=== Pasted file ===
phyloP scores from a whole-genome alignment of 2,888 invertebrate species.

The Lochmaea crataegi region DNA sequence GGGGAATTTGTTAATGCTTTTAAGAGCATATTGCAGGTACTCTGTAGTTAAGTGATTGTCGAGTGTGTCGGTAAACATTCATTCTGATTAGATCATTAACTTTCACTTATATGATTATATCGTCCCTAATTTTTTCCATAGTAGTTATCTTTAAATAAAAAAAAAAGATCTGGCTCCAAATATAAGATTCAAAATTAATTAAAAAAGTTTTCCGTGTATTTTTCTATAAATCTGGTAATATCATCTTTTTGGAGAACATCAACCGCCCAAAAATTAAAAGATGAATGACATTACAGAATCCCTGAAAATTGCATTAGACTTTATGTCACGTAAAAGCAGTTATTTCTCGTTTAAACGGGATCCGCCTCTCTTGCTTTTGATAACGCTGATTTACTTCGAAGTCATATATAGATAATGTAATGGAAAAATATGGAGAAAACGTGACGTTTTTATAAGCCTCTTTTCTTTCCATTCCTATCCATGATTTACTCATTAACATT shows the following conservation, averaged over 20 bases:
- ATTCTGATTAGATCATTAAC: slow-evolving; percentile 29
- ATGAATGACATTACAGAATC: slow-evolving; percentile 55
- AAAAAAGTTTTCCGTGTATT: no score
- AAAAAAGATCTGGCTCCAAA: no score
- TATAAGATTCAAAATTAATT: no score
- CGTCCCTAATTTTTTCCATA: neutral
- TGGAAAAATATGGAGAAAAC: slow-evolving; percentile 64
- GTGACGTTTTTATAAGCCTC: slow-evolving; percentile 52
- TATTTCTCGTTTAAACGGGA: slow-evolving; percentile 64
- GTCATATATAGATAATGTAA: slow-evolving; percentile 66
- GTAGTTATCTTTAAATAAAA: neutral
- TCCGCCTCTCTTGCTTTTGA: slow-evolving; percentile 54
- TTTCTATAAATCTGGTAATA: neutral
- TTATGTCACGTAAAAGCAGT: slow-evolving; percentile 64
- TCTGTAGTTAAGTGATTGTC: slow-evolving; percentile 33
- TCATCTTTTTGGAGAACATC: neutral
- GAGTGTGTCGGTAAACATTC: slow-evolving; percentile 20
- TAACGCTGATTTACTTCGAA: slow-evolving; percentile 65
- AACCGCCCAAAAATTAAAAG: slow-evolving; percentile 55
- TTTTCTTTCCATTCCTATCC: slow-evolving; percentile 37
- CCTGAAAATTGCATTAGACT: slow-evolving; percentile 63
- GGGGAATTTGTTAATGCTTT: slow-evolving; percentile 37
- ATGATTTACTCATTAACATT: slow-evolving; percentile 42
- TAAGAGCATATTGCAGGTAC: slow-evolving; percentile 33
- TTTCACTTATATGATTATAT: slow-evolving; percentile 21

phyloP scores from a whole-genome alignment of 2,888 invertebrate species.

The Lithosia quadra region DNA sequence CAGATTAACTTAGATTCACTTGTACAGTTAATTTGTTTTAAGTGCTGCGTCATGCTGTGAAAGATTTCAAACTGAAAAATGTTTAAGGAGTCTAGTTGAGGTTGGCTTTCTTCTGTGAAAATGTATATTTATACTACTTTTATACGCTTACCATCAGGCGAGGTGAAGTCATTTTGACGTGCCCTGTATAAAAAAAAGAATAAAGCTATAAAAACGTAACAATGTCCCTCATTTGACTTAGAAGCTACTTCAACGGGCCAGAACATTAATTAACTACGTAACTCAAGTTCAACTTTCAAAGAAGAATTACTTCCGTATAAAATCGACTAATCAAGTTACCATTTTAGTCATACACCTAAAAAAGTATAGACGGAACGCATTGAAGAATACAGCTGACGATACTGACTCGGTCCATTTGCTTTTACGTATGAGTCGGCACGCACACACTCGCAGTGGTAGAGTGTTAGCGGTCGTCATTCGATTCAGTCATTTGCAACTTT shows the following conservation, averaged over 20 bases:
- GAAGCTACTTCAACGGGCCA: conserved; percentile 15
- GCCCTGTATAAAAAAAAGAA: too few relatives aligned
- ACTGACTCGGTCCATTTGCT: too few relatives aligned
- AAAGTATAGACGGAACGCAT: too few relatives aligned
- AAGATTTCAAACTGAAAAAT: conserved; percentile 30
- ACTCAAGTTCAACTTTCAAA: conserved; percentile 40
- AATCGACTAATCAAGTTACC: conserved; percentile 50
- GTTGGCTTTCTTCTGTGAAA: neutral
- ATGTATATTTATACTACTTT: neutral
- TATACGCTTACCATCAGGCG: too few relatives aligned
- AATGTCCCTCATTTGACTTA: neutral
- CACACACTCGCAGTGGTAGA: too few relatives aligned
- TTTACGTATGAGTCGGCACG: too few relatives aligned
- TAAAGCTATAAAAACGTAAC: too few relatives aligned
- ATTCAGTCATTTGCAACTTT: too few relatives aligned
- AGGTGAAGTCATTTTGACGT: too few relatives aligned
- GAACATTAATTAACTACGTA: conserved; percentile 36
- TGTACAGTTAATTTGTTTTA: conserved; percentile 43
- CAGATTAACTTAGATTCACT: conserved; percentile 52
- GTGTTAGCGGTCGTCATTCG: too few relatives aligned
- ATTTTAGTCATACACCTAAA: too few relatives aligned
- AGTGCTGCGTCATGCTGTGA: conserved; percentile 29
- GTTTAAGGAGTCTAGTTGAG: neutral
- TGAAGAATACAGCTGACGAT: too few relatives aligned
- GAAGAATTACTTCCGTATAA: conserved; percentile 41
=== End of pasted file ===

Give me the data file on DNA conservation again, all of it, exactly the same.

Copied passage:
phyloP scores from a whole-genome alignment of 2,888 invertebrate species.

The Lochmaea crataegi region DNA sequence GGGGAATTTGTTAATGCTTTTAAGAGCATATTGCAGGTACTCTGTAGTTAAGTGATTGTCGAGTGTGTCGGTAAACATTCATTCTGATTAGATCATTAACTTTCACTTATATGATTATATCGTCCCTAATTTTTTCCATAGTAGTTATCTTTAAATAAAAAAAAAAGATCTGGCTCCAAATATAAGATTCAAAATTAATTAAAAAAGTTTTCCGTGTATTTTTCTATAAATCTGGTAATATCATCTTTTTGGAGAACATCAACCGCCCAAAAATTAAAAGATGAATGACATTACAGAATCCCTGAAAATTGCATTAGACTTTATGTCACGTAAAAGCAGTTATTTCTCGTTTAAACGGGATCCGCCTCTCTTGCTTTTGATAACGCTGATTTACTTCGAAGTCATATATAGATAATGTAATGGAAAAATATGGAGAAAACGTGACGTTTTTATAAGCCTCTTTTCTTTCCATTCCTATCCATGATTTACTCATTAACATT shows the following conservation, averaged over 20 bases:
- ATTCTGATTAGATCATTAAC: slow-evolving; percentile 29
- ATGAATGACATTACAGAATC: slow-evolving; percentile 55
- AAAAAAGTTTTCCGTGTATT: no score
- AAAAAAGATCTGGCTCCAAA: no score
- TATAAGATTCAAAATTAATT: no score
- CGTCCCTAATTTTTTCCATA: neutral
- TGGAAAAATATGGAGAAAAC: slow-evolving; percentile 64
- GTGACGTTTTTATAAGCCTC: slow-evolving; percentile 52
- TATTTCTCGTTTAAACGGGA: slow-evolving; percentile 64
- GTCATATATAGATAATGTAA: slow-evolving; percentile 66
- GTAGTTATCTTTAAATAAAA: neutral
- TCCGCCTCTCTTGCTTTTGA: slow-evolving; percentile 54
- TTTCTATAAATCTGGTAATA: neutral
- TTATGTCACGTAAAAGCAGT: slow-evolving; percentile 64
- TCTGTAGTTAAGTGATTGTC: slow-evolving; percentile 33
- TCATCTTTTTGGAGAACATC: neutral
- GAGTGTGTCGGTAAACATTC: slow-evolving; percentile 20
- TAACGCTGATTTACTTCGAA: slow-evolving; percentile 65
- AACCGCCCAAAAATTAAAAG: slow-evolving; percentile 55
- TTTTCTTTCCATTCCTATCC: slow-evolving; percentile 37
- CCTGAAAATTGCATTAGACT: slow-evolving; percentile 63
- GGGGAATTTGTTAATGCTTT: slow-evolving; percentile 37
- ATGATTTACTCATTAACATT: slow-evolving; percentile 42
- TAAGAGCATATTGCAGGTAC: slow-evolving; percentile 33
- TTTCACTTATATGATTATAT: slow-evolving; percentile 21

phyloP scores from a whole-genome alignment of 2,888 invertebrate species.

The Lithosia quadra region DNA sequence CAGATTAACTTAGATTCACTTGTACAGTTAATTTGTTTTAAGTGCTGCGTCATGCTGTGAAAGATTTCAAACTGAAAAATGTTTAAGGAGTCTAGTTGAGGTTGGCTTTCTTCTGTGAAAATGTATATTTATACTACTTTTATACGCTTACCATCAGGCGAGGTGAAGTCATTTTGACGTGCCCTGTATAAAAAAAAGAATAAAGCTATAAAAACGTAACAATGTCCCTCATTTGACTTAGAAGCTACTTCAACGGGCCAGAACATTAATTAACTACGTAACTCAAGTTCAACTTTCAAAGAAGAATTACTTCCGTATAAAATCGACTAATCAAGTTACCATTTTAGTCATACACCTAAAAAAGTATAGACGGAACGCATTGAAGAATACAGCTGACGATACTGACTCGGTCCATTTGCTTTTACGTATGAGTCGGCACGCACACACTCGCAGTGGTAGAGTGTTAGCGGTCGTCATTCGATTCAGTCATTTGCAACTTT shows the following conservation, averaged over 20 bases:
- GAAGCTACTTCAACGGGCCA: conserved; percentile 15
- GCCCTGTATAAAAAAAAGAA: too few relatives aligned
- ACTGACTCGGTCCATTTGCT: too few relatives aligned
- AAAGTATAGACGGAACGCAT: too few relatives aligned
- AAGATTTCAAACTGAAAAAT: conserved; percentile 30
- ACTCAAGTTCAACTTTCAAA: conserved; percentile 40
- AATCGACTAATCAAGTTACC: conserved; percentile 50
- GTTGGCTTTCTTCTGTGAAA: neutral
- ATGTATATTTATACTACTTT: neutral
- TATACGCTTACCATCAGGCG: too few relatives aligned
- AATGTCCCTCATTTGACTTA: neutral
- CACACACTCGCAGTGGTAGA: too few relatives aligned
- TTTACGTATGAGTCGGCACG: too few relatives aligned
- TAAAGCTATAAAAACGTAAC: too few relatives aligned
- ATTCAGTCATTTGCAACTTT: too few relatives aligned
- AGGTGAAGTCATTTTGACGT: too few relatives aligned
- GAACATTAATTAACTACGTA: conserved; percentile 36
- TGTACAGTTAATTTGTTTTA: conserved; percentile 43
- CAGATTAACTTAGATTCACT: conserved; percentile 52
- GTGTTAGCGGTCGTCATTCG: too few relatives aligned
- ATTTTAGTCATACACCTAAA: too few relatives aligned
- AGTGCTGCGTCATGCTGTGA: conserved; percentile 29
- GTTTAAGGAGTCTAGTTGAG: neutral
- TGAAGAATACAGCTGACGAT: too few relatives aligned
- GAAGAATTACTTCCGTATAA: conserved; percentile 41